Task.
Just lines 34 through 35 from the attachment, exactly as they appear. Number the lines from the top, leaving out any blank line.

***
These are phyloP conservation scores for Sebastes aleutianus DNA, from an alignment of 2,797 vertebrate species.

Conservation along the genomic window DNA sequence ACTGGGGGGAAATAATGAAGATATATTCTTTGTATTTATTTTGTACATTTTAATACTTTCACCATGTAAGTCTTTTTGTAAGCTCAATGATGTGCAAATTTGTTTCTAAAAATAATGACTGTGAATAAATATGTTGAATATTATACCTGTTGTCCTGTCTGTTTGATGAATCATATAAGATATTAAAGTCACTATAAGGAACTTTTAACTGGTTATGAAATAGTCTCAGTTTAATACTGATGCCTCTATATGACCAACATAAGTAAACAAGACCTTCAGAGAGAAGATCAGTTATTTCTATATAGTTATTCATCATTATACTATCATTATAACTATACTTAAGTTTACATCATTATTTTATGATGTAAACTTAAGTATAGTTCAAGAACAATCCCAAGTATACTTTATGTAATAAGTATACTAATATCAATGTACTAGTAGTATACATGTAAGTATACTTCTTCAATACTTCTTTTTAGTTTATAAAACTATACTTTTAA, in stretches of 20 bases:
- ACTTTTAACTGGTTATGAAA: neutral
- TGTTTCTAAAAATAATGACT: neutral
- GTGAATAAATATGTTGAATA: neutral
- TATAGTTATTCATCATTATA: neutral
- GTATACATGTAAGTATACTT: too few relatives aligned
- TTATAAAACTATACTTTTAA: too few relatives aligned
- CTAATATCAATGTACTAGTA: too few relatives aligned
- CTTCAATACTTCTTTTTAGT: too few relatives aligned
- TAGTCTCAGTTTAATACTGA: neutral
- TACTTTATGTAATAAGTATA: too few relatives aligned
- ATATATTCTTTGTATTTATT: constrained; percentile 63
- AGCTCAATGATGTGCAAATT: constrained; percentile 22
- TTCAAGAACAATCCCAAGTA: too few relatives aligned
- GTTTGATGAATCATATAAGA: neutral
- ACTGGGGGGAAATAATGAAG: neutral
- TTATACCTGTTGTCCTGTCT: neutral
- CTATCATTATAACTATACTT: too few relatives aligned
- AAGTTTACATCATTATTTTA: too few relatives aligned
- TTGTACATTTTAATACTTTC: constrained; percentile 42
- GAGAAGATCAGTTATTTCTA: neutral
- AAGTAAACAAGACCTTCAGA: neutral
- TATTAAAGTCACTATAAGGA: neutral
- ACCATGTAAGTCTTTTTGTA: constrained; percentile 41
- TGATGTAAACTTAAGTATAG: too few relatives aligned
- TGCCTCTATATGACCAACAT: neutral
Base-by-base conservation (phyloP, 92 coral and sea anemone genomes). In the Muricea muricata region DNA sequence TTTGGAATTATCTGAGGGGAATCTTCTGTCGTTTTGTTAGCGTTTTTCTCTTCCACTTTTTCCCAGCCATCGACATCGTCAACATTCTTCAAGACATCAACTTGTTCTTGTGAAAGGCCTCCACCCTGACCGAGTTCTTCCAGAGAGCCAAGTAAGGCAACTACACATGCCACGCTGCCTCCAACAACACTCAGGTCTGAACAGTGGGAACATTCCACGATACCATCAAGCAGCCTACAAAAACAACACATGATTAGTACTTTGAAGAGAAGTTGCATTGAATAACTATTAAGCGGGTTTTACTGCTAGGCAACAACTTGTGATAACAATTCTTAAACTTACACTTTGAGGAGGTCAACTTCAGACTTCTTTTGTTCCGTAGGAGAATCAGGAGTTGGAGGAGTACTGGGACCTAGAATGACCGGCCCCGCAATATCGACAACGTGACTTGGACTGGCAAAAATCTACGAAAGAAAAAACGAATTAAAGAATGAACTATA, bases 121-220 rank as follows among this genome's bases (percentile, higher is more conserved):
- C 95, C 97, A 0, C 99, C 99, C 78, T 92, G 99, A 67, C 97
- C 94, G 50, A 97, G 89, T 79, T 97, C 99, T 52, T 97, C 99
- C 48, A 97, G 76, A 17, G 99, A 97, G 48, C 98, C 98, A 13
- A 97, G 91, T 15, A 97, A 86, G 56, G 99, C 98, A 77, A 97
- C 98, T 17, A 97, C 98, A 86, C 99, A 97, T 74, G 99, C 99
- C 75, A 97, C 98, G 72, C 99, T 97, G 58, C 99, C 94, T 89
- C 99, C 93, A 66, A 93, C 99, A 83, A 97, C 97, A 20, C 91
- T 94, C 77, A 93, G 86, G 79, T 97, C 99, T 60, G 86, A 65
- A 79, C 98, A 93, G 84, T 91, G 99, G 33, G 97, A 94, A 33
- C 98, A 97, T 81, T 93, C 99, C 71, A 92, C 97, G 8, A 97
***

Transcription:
- C 75, A 97, C 98, G 72, C 99, T 97, G 58, C 99, C 94, T 89
- C 99, C 93, A 66, A 93, C 99, A 83, A 97, C 97, A 20, C 91